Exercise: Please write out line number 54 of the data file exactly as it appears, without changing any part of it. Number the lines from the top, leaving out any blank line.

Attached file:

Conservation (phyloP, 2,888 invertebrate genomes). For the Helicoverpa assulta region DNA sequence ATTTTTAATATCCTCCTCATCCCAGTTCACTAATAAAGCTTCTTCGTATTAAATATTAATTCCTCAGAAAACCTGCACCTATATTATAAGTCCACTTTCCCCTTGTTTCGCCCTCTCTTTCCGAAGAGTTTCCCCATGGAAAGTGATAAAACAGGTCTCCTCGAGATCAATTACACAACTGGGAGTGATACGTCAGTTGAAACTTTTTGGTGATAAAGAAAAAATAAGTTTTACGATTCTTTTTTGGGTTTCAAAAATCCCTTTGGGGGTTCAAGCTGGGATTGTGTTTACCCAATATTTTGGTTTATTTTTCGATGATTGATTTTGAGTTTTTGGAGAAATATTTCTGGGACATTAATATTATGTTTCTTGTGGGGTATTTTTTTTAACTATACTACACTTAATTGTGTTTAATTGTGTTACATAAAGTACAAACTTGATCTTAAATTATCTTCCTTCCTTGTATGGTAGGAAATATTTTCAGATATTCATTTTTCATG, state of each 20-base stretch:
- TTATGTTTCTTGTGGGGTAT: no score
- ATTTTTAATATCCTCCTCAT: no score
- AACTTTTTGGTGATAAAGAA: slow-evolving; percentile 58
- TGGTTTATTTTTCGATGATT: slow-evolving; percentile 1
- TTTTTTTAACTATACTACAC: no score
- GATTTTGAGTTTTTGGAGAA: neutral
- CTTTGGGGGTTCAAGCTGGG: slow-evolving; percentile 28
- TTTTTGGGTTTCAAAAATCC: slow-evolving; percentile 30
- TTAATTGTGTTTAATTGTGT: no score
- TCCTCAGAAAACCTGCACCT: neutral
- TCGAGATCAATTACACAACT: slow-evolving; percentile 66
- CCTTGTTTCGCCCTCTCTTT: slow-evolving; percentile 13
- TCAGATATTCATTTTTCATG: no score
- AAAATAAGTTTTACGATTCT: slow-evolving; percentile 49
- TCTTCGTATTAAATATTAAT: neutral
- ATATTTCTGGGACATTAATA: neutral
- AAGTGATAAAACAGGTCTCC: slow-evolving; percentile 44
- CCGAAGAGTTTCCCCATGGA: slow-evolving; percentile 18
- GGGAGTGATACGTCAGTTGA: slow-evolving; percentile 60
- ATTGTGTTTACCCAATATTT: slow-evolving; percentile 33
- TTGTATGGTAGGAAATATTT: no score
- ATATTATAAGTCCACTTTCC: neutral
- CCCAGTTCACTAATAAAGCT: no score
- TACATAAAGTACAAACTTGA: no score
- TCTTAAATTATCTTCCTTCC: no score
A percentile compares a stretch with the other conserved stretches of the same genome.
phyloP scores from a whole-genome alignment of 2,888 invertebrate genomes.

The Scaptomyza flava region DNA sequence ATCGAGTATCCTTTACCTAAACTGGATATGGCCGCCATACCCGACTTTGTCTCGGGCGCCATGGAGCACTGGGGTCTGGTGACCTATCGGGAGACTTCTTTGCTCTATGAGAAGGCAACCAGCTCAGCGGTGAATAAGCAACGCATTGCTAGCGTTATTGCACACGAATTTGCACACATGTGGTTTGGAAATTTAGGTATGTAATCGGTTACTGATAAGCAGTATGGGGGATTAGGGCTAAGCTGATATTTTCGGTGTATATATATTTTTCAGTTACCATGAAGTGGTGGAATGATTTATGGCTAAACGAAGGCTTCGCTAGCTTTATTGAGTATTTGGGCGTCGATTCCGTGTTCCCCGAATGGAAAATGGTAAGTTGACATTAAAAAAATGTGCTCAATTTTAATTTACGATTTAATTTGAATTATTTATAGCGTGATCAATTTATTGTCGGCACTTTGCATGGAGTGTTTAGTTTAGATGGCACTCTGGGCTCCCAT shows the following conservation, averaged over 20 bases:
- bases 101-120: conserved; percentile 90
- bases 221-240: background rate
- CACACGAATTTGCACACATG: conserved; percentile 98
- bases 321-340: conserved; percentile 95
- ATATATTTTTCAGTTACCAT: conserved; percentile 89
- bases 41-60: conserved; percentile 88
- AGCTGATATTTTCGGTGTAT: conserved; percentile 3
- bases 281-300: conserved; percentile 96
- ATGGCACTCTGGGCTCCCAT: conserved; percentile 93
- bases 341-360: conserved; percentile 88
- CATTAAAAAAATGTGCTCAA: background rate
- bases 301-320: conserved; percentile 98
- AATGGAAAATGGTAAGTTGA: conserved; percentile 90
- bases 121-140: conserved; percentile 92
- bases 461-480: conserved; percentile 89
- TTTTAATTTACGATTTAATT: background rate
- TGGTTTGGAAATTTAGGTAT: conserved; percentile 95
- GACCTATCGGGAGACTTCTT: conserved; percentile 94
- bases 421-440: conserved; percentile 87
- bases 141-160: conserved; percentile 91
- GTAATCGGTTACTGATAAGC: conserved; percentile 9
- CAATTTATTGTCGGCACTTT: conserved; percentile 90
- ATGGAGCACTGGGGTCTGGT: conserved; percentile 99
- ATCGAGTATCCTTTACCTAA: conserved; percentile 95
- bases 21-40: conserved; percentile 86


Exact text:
- bases 21-40: conserved; percentile 86